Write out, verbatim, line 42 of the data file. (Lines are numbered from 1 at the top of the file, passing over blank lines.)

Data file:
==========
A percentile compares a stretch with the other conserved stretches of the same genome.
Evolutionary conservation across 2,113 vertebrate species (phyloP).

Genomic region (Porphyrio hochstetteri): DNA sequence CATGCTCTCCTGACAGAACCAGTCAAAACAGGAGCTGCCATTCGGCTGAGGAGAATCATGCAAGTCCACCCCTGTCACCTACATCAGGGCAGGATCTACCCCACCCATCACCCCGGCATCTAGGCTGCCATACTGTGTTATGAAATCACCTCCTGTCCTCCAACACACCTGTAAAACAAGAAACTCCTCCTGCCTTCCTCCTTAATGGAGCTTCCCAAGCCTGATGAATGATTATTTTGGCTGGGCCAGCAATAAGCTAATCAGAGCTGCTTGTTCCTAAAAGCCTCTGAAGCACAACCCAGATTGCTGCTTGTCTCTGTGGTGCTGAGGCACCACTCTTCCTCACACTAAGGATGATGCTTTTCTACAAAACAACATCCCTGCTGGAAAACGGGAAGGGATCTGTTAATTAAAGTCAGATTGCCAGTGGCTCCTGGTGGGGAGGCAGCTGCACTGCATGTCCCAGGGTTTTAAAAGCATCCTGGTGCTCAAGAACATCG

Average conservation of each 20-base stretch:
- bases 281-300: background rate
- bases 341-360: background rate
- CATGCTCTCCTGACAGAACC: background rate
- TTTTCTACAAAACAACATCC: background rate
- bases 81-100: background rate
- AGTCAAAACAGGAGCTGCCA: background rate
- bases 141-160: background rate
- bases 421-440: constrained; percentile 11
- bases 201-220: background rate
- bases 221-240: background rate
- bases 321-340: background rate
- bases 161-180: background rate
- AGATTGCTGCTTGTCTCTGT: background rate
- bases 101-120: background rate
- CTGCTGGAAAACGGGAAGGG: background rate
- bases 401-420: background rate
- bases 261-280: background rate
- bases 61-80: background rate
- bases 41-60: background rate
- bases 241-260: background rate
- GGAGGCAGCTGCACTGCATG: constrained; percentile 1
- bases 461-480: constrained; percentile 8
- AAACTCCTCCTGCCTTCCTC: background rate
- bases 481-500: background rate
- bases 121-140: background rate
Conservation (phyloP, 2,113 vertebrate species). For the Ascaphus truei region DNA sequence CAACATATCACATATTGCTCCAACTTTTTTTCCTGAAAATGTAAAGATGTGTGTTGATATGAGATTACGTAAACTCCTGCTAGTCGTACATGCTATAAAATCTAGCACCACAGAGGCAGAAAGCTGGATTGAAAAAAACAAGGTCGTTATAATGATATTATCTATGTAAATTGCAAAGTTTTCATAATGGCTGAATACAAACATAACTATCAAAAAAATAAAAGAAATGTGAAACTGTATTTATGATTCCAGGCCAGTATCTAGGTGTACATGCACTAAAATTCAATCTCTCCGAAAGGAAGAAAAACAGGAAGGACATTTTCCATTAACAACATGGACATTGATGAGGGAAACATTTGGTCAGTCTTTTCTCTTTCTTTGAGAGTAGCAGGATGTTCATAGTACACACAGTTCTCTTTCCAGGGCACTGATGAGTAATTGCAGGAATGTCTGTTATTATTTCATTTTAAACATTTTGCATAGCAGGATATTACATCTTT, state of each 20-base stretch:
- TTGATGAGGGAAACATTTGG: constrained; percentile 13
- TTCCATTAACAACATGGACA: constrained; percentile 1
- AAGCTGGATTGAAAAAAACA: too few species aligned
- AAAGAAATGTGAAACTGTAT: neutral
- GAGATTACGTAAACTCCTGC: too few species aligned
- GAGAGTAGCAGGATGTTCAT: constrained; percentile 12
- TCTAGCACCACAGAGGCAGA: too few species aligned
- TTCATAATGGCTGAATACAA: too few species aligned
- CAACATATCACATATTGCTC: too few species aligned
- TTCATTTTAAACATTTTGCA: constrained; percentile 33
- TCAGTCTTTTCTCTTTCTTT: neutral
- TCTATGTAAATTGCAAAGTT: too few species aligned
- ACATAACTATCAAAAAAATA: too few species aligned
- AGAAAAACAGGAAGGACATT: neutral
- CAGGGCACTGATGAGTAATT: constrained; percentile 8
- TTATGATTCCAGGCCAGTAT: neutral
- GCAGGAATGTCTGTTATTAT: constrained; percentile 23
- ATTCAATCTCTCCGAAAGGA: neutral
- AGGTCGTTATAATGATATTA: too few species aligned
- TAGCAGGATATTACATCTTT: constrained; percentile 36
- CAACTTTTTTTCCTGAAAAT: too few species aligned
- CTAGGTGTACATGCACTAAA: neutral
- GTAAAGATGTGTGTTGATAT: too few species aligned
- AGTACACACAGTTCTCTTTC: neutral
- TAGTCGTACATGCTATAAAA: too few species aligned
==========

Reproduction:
- TCTATGTAAATTGCAAAGTT: too few species aligned